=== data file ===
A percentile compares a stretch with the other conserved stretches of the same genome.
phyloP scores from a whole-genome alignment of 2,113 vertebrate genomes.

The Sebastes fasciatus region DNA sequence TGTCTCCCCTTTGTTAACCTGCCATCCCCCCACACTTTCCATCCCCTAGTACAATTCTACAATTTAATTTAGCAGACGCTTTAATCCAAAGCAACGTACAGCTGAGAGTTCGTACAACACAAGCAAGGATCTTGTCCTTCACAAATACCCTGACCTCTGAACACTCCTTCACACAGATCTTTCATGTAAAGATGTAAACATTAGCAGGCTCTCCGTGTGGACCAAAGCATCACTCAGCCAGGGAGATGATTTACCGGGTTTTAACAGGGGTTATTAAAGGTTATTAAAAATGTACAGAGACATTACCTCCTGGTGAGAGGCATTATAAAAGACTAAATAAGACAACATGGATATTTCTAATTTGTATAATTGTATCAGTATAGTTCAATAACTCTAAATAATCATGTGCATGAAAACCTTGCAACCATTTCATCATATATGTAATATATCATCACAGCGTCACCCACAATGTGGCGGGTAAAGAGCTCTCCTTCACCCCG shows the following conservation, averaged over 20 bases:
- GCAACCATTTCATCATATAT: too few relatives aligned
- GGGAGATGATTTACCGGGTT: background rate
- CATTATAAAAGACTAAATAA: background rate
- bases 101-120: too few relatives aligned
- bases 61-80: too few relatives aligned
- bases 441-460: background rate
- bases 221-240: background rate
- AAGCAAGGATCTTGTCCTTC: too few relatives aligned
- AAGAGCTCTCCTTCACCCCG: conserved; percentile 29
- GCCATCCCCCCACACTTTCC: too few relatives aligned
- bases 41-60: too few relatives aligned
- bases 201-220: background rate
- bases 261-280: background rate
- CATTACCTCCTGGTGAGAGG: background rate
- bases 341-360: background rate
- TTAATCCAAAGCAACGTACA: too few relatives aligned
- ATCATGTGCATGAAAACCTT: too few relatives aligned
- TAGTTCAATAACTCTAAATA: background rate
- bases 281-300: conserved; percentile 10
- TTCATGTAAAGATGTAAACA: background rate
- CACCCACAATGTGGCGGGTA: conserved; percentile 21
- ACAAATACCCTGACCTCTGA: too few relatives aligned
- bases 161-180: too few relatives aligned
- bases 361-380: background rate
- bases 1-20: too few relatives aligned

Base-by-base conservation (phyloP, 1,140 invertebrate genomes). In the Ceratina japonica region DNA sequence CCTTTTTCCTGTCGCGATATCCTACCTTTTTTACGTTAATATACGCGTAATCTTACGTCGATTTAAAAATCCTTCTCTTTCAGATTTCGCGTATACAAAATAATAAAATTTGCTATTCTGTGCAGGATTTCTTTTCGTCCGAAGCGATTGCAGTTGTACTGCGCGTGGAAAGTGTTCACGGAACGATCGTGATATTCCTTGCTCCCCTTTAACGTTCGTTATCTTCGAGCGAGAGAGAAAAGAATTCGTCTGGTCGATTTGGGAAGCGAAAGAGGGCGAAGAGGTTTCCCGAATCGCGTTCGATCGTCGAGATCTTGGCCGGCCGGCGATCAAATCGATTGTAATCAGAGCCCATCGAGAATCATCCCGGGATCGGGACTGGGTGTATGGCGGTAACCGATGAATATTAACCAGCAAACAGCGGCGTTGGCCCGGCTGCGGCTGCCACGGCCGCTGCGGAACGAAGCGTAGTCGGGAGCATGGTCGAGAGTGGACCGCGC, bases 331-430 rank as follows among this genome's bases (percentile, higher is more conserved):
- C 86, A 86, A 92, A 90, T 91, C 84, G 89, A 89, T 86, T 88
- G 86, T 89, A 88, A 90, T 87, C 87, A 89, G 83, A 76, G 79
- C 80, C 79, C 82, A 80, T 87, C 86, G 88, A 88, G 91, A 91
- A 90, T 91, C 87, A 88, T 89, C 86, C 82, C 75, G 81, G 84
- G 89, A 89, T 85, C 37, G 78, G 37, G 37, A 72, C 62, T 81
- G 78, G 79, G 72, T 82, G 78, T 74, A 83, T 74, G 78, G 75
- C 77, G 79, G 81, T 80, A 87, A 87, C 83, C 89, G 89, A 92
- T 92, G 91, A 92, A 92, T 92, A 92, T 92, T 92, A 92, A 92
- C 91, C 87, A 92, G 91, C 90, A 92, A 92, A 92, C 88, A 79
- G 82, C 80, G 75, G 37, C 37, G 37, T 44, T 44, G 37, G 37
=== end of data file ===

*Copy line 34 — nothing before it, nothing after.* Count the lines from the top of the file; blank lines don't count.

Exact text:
- G 89, A 89, T 85, C 37, G 78, G 37, G 37, A 72, C 62, T 81